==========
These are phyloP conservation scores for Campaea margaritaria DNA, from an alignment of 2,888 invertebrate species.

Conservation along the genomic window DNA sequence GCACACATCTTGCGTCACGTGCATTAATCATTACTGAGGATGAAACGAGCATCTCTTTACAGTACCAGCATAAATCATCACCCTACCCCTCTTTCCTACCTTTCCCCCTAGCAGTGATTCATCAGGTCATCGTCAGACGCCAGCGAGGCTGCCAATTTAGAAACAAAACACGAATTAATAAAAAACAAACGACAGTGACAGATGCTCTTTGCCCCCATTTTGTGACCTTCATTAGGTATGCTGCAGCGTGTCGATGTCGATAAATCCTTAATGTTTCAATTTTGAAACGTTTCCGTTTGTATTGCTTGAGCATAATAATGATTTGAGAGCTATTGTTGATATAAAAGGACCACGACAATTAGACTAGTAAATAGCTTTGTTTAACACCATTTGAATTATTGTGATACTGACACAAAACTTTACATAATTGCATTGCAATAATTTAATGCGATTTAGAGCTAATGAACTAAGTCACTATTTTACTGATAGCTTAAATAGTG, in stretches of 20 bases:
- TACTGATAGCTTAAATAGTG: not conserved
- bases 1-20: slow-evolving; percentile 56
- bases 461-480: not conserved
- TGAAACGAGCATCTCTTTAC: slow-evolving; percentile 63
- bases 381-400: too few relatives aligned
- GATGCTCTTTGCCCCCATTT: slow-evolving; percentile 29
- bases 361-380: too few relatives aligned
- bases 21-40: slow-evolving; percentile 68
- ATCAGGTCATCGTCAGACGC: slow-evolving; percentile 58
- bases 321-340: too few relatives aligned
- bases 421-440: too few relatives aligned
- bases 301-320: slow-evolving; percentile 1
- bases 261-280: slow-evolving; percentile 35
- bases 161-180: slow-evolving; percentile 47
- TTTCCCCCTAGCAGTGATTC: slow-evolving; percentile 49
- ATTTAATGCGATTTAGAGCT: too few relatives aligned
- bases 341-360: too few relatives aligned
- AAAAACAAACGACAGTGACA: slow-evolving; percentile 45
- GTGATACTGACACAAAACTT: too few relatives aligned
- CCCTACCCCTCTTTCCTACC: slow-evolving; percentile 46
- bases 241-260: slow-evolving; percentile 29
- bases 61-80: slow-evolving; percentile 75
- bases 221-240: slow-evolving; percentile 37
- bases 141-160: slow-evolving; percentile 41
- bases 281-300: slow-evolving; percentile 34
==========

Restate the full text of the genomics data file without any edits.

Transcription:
These are phyloP conservation scores for Campaea margaritaria DNA, from an alignment of 2,888 invertebrate species.

Conservation along the genomic window DNA sequence GCACACATCTTGCGTCACGTGCATTAATCATTACTGAGGATGAAACGAGCATCTCTTTACAGTACCAGCATAAATCATCACCCTACCCCTCTTTCCTACCTTTCCCCCTAGCAGTGATTCATCAGGTCATCGTCAGACGCCAGCGAGGCTGCCAATTTAGAAACAAAACACGAATTAATAAAAAACAAACGACAGTGACAGATGCTCTTTGCCCCCATTTTGTGACCTTCATTAGGTATGCTGCAGCGTGTCGATGTCGATAAATCCTTAATGTTTCAATTTTGAAACGTTTCCGTTTGTATTGCTTGAGCATAATAATGATTTGAGAGCTATTGTTGATATAAAAGGACCACGACAATTAGACTAGTAAATAGCTTTGTTTAACACCATTTGAATTATTGTGATACTGACACAAAACTTTACATAATTGCATTGCAATAATTTAATGCGATTTAGAGCTAATGAACTAAGTCACTATTTTACTGATAGCTTAAATAGTG, in stretches of 20 bases:
- TACTGATAGCTTAAATAGTG: not conserved
- bases 1-20: slow-evolving; percentile 56
- bases 461-480: not conserved
- TGAAACGAGCATCTCTTTAC: slow-evolving; percentile 63
- bases 381-400: too few relatives aligned
- GATGCTCTTTGCCCCCATTT: slow-evolving; percentile 29
- bases 361-380: too few relatives aligned
- bases 21-40: slow-evolving; percentile 68
- ATCAGGTCATCGTCAGACGC: slow-evolving; percentile 58
- bases 321-340: too few relatives aligned
- bases 421-440: too few relatives aligned
- bases 301-320: slow-evolving; percentile 1
- bases 261-280: slow-evolving; percentile 35
- bases 161-180: slow-evolving; percentile 47
- TTTCCCCCTAGCAGTGATTC: slow-evolving; percentile 49
- ATTTAATGCGATTTAGAGCT: too few relatives aligned
- bases 341-360: too few relatives aligned
- AAAAACAAACGACAGTGACA: slow-evolving; percentile 45
- GTGATACTGACACAAAACTT: too few relatives aligned
- CCCTACCCCTCTTTCCTACC: slow-evolving; percentile 46
- bases 241-260: slow-evolving; percentile 29
- bases 61-80: slow-evolving; percentile 75
- bases 221-240: slow-evolving; percentile 37
- bases 141-160: slow-evolving; percentile 41
- bases 281-300: slow-evolving; percentile 34